In the following passage that skillfully combines description, setting, and exposition, Ken Saro-Wiwa's female narrator-protagonist slily juxtaposes the name of the Dukana bus with contrasting images of the town's attiutude toward time and change.
I must have dozed off because when I opened my eyes, "Progress" had screeched to a stop. We were in the Dukana town square, an opening in the middle of the town where the motorable road abruptly stopped. On all sides of the opening were mud houses, of a square construction covered by raffia palms. Now and again, in the confusion of houses was the odd mud house covered with rusty corrugated iron sheets and, much more rarely, a brick house, unplastered and unpainted, its windows boarded with planks or old newspapers turned dull yellow. For you must understand that building a brick building in Dukana is the task of a life-time. When its proud owner finds some loose change he buys a bag of cement, makes bricks and adds them to the existing structure. In this slow, laborious way, the blockwork might be completed over five or ten years. Then a bundle of corrugated iron sheets is added each year until the entire structure is roofed. The doors and windows might come later or not at all, for after all, is not a house the roof over your head to keep out rain and sun? Once there is a roof, and there are walls, the owner moves in. This might be ten years or more after the commencement of construction. Time does not matter in Dukana.["Home, Sweet Home," A Forest of Flowers, 5]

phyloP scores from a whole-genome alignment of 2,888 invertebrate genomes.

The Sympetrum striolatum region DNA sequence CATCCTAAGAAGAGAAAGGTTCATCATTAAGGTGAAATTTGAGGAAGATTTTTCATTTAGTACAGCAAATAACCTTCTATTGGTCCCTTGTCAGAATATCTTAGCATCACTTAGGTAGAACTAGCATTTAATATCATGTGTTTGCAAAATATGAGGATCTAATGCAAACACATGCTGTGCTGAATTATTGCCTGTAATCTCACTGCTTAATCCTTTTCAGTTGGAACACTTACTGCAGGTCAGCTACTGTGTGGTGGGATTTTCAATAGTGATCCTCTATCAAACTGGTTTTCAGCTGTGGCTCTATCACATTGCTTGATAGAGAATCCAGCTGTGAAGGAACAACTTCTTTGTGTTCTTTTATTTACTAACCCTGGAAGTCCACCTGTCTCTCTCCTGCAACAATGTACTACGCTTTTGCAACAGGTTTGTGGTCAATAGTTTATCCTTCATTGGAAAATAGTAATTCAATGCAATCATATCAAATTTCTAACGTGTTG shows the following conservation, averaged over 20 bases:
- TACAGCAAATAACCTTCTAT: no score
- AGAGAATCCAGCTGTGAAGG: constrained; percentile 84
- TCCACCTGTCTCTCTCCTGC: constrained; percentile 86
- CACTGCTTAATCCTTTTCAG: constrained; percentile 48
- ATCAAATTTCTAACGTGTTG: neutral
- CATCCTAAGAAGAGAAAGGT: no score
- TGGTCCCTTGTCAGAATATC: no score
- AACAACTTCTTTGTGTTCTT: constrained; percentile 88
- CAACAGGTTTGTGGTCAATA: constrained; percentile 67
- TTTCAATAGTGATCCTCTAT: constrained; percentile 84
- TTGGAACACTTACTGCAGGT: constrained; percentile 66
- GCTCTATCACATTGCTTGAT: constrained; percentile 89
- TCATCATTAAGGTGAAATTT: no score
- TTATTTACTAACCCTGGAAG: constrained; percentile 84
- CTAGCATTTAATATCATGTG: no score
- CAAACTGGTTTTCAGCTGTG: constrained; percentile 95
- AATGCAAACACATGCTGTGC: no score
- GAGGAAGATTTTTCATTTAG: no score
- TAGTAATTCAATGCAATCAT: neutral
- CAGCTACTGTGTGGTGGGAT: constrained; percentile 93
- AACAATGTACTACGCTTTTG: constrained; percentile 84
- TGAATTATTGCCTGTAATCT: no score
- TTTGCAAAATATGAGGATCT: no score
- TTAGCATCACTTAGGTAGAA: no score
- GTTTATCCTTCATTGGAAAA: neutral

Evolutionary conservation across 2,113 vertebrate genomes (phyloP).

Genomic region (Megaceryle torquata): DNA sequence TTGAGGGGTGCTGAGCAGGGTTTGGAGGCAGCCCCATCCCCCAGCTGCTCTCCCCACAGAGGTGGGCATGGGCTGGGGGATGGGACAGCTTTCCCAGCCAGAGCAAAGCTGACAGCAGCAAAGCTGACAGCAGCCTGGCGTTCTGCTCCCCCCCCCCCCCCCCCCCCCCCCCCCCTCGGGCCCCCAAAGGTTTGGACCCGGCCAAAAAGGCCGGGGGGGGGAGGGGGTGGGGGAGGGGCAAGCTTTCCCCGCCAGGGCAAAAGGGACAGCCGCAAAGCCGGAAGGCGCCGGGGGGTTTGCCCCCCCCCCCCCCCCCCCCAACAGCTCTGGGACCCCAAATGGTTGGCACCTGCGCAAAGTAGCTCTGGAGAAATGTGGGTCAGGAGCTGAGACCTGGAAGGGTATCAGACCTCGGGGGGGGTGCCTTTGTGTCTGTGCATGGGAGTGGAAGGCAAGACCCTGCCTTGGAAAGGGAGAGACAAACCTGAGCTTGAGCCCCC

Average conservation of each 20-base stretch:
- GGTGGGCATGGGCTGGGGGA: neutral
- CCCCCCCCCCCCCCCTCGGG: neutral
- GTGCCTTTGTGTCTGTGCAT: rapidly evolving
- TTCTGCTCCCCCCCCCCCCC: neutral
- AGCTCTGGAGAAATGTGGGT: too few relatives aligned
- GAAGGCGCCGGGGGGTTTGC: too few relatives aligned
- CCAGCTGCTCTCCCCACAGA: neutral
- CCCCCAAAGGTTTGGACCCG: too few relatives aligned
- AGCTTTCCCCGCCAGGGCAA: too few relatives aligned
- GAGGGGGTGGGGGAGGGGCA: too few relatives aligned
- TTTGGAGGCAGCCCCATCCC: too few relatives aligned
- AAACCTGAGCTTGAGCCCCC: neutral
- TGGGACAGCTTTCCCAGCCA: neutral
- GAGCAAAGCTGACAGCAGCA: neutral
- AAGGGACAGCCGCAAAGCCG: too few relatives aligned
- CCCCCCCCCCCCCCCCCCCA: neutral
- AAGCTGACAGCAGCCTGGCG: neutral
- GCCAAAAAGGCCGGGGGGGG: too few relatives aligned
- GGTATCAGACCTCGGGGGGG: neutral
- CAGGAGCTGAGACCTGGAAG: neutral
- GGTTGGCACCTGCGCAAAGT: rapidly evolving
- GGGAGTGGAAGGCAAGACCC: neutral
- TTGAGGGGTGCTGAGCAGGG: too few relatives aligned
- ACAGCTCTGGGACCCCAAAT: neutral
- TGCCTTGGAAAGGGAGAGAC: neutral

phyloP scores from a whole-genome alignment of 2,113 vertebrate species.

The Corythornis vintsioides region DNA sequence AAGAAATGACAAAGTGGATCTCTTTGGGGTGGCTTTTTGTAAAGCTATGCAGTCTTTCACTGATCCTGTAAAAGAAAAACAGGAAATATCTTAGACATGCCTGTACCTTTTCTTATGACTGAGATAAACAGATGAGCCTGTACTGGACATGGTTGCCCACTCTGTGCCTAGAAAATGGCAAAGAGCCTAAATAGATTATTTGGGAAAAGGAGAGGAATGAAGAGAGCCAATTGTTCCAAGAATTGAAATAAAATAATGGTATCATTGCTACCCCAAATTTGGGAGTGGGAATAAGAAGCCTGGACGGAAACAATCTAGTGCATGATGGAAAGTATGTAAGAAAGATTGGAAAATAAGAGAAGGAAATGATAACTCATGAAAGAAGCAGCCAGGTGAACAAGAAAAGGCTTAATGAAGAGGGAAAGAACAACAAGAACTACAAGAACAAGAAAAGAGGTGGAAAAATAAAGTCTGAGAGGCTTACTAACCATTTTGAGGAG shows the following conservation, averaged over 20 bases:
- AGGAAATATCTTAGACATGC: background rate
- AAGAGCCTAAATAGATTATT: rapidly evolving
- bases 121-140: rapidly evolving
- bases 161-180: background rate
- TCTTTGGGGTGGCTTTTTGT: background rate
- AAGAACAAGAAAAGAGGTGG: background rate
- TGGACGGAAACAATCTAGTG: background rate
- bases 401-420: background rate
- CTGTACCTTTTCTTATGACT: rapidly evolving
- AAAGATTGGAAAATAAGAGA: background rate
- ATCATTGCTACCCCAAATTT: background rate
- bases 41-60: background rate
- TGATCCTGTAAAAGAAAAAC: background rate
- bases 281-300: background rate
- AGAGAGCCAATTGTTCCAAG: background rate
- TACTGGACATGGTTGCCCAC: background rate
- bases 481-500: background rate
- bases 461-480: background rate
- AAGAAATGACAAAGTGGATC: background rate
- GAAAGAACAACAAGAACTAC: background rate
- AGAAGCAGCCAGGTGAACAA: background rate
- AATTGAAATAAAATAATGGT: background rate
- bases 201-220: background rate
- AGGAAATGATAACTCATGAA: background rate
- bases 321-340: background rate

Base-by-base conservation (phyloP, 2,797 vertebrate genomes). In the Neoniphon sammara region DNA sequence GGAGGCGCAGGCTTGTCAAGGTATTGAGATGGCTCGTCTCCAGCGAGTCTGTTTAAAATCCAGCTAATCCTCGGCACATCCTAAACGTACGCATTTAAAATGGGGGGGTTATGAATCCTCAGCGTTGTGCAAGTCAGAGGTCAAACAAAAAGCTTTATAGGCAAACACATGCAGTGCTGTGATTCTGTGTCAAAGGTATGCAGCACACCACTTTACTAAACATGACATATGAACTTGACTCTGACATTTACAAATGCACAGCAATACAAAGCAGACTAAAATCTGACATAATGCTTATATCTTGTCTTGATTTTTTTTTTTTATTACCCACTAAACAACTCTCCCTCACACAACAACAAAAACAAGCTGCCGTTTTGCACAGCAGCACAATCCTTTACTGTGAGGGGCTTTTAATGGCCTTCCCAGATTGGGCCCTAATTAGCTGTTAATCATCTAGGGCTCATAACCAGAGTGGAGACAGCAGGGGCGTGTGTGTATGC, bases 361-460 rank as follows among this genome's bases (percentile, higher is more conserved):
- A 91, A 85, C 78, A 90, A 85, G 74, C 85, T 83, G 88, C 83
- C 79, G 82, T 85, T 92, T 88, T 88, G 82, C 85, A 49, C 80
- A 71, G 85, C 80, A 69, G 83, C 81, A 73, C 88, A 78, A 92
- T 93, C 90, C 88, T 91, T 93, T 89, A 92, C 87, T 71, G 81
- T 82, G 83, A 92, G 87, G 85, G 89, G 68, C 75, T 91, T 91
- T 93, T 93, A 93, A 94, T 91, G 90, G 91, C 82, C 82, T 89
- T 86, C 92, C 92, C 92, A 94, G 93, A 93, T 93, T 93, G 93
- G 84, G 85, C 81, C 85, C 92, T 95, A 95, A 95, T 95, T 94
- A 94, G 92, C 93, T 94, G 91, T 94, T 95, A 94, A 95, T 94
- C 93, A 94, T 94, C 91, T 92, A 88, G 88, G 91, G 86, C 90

What tone do narrator and novelist adopt here? Is the contrast between bus and town ironic, or do they exemplify the same attitude toward life? How does this portrayal of the Dukana's attitude toward time and change relate to that found in Saro-Wiwa's other stories, including "The Inspector Calls," "Night Ride," and "A Legend on Our Street"?